Facebook has certainly had some missteps with some of its products. A Web-based email offering will probably have some hiccups as well, but Facebook will probably get it right eventually.
SWE: Intriguing view there. We’ll see what happens. Okay, fun questions now. How has your work in email marketing affected your personal use of email?
LM: Well, first, I expect more from the newsletters and commercial messages I receive. I pay less attention to those emails whose design and content don’t measure up.
I’m sure I read emails differently from most people. I view them without turning on images just to see if they are readable. Because I subscribe to so many, I also pay little attention to emails that offer “15% off and free shipping” because almost every email I subscribe to says the same thing.
So, while my wife probably pays attention to those discount offers, I’m looking for emails that tell me the senders know who I am.
I do have to say, however, since I got my iPad, I have enjoyed email more as just a consumer. (Yes, I finally got in my plug for the iPad, on which, in fact, I wrote my answers to these blog questions.)
I’m able to relax in the backyard, living room, or wherever and go through my emails comfortably in a way that I don’t on a desktop/laptop or smartphone.
SWE: What’s your favorite thing about email marketing? What gets you revved up (in a good way) about email?
LM: Metrics. The one thing that hooked me on email in 2001 was its measurability. I can spend hours looking at email statistics trying to uncover meaning and insight. I’ve never been very good at puzzles, but baseball statistics have fascinated me since I was a little kid. Email marketing metrics give me that same feeling of exploration and discovery.
SWE: On the flip side, what’s your least favorite thing about email marketing?
LM: Inertia. We as an industry spend so much time arguing about whether a pre-checked box is good or bad, or double opt-in versus single opt-in, or “buy versus “rent,” etc.
Now, these conversations are often entertaining and provide plenty of Twitter and blog fodder. I’m as guilty as anybody of fostering these arguments, but I wish we could move the conversation along.
The good and bad news is that thousands of companies and marketers push the send button for the first time every year with little or no idea of what they are doing.
But, with literally tens of thousands of blogs, articles, whitepapers, and webinars on email marketing, it is surprising that people don’t take advantage of this educational content. It is almost as if we need to establish the equivalent of a driver’s test or certification before someone can send a commercial marketing message.
Accountants have to pass the CPA test and lawyers the bar exam. Perhaps we need something similar for email marketing? Hmm…
SWE: We just need an acronym, like CEM (Certified Email Marketer). Anyway, let’s say you were giving a keynote speech to the industry and it was your personal soapbox. What would be your message?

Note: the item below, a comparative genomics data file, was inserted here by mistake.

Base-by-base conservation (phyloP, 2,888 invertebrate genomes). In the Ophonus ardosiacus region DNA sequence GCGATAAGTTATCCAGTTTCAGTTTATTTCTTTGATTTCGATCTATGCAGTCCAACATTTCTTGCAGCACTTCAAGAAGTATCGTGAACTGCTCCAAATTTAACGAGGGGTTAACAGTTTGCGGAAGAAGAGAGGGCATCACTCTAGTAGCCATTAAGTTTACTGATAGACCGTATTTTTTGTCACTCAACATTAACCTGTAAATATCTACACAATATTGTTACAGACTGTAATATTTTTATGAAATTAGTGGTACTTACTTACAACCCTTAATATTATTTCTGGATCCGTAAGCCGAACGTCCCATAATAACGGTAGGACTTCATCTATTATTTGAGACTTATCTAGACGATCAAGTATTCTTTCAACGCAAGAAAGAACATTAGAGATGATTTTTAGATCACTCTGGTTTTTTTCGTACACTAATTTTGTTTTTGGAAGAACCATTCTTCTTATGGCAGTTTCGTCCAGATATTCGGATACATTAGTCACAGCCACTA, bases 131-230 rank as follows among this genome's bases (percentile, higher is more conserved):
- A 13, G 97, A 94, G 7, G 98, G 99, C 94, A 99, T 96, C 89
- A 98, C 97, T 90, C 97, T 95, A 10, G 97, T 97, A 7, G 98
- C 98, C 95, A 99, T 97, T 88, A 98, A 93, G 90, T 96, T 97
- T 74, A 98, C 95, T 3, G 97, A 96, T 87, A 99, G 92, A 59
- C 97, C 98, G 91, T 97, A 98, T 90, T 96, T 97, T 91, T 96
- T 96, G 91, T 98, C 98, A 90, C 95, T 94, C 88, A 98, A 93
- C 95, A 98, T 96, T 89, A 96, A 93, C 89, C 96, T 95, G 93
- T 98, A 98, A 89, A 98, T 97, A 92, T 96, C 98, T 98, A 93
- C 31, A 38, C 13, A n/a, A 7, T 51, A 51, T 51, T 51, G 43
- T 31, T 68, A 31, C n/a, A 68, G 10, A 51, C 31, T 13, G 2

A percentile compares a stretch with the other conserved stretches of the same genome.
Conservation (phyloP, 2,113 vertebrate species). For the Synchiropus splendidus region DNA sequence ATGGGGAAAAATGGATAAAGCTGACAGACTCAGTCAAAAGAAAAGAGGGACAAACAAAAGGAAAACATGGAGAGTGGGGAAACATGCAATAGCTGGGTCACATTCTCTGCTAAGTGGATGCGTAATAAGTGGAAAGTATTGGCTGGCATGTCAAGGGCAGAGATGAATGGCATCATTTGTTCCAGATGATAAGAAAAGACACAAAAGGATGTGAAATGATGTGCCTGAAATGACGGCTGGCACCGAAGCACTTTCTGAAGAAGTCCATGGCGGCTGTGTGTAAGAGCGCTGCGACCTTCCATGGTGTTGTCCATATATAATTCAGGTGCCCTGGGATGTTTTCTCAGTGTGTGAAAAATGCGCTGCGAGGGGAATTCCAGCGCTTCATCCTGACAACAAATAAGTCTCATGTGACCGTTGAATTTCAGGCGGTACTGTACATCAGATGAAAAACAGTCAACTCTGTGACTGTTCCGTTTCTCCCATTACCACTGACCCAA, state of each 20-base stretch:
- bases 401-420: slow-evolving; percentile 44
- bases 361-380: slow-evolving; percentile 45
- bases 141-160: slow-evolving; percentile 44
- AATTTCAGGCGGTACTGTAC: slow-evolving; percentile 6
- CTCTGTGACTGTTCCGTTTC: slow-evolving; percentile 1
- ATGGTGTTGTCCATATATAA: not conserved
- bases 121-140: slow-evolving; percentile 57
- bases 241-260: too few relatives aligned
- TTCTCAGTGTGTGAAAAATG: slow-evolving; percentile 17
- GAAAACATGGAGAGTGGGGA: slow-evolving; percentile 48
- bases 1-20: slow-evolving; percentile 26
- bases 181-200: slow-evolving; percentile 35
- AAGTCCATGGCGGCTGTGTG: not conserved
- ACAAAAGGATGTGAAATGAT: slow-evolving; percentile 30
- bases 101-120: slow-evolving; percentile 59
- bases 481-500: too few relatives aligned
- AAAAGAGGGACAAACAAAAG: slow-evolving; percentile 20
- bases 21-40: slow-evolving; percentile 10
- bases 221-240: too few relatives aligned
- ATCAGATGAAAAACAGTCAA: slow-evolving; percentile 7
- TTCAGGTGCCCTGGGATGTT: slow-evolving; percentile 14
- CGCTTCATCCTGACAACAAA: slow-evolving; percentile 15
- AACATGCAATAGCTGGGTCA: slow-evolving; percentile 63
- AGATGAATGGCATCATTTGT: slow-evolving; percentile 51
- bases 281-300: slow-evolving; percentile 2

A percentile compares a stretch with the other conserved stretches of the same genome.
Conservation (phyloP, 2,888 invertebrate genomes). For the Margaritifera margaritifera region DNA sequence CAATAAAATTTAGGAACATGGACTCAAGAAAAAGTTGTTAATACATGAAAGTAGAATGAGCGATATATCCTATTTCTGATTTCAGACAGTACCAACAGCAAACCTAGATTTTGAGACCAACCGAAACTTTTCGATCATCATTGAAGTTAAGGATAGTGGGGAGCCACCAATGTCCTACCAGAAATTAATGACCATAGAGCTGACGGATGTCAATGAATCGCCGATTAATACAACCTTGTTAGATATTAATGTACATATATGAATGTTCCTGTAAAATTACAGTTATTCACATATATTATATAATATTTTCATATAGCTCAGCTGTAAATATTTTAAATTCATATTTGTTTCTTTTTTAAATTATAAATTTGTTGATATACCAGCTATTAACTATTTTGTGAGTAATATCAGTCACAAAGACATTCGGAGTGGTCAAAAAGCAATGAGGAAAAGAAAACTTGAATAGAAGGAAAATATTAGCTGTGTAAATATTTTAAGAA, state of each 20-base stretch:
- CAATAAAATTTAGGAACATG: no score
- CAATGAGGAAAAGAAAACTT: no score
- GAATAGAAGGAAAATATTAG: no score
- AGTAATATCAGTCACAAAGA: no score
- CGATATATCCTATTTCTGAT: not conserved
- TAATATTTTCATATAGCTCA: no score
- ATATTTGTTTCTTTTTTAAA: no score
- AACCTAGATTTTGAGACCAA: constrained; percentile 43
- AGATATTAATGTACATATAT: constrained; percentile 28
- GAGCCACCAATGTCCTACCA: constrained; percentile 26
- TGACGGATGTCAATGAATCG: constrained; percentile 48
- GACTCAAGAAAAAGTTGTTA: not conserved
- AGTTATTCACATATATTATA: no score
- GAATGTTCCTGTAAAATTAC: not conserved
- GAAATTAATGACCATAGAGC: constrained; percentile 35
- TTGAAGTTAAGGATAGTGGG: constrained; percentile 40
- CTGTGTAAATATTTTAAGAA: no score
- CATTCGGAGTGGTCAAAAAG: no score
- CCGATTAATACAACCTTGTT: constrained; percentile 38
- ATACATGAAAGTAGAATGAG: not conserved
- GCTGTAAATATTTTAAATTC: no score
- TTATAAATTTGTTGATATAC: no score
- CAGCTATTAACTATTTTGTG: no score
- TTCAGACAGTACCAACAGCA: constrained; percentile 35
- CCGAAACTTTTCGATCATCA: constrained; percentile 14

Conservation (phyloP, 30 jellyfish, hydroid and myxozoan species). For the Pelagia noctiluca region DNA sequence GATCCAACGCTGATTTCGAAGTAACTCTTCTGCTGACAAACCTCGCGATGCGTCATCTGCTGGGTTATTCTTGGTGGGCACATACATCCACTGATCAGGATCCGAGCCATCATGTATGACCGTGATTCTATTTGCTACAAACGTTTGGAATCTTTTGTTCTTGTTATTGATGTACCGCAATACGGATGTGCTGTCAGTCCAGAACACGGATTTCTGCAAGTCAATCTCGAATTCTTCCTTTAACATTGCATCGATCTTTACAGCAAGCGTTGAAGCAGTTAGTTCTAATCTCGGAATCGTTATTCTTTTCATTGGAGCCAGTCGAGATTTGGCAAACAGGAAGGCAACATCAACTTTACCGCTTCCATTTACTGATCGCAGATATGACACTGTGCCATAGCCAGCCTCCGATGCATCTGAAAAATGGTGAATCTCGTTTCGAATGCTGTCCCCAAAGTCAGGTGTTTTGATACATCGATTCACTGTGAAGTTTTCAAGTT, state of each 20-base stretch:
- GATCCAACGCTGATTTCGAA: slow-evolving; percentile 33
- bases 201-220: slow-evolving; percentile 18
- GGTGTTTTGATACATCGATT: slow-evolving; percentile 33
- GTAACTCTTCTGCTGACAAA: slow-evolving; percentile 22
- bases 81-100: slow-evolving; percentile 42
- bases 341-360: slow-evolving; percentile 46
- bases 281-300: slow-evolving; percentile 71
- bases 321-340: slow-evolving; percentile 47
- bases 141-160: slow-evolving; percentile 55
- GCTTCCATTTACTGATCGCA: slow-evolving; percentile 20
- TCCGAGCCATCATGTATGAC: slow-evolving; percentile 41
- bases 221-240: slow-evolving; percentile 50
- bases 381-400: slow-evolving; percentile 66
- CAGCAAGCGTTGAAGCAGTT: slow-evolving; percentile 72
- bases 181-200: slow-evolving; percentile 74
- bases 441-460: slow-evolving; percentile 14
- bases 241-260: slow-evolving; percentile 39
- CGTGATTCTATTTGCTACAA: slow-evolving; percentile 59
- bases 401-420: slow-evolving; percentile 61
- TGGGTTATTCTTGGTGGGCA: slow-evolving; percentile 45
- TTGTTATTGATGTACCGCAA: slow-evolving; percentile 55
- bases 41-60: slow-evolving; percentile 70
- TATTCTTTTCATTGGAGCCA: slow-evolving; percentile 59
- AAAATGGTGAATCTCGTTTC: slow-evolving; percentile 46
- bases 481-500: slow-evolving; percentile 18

LM: Using the “Rule of Three,” I’d talk about these three things:
1. Think outside the box (or bun if you’d prefer). Too many marketers focus on incremental improvements to their current programs. Step back and figure out how email can solve business challenges and contribute to your company’s core business objectives–then attack those areas.
2. Just do it. Quit making excuses that you don’t have enough time, resources, budget, respect, expertise or whatever. Stop. Build the case. Then fight until you get the resources. To steal from Seth Godin, become a linchpin.
3. Step up to the thought-leadership plate. I’d ask that client-side email marketers start carrying more of the advocacy load. Too many of the voices in the industry are people like myself: those who work for vendors and agencies.
We are starting to see more people like yourself and Andrew Kordek speak up, but we need a lot more. Something I’m personally focused on is recruiting and encouraging more client-side marketers into the role of sharing and evangelizing.
SWE: Last question. If you were stuck in a elevator with the CEO of a company that doesn’t utilize email, what is your “elevator speech” for email marketing?
LM: First, I’d ask the CEO if customer retention and repeat business were key business objectives for his or her company. I’ll presume the answer is yes.
Next, I’d ask how she planned to communicate with these customers.
Finally, I’d close by saying, “Email marketing is like the elevator in this high-rise hotel. Without it, it is pretty tough to get to where you want to be.”
About Loren McDonald
McDonald’s role at Silverpop is to educate clients and prospects on best practices and emerging trends in email and engagement marketing. He has 26 years of experience in marketing, consulting and strategic planning. McDonald has written more than 400 articles and blog posts and is a frequent speaker at major industry conferences. He has held executive marketing positions at companies including Lyris, Inc., EmailLabs, USWeb/CKS and Arthur Andersen.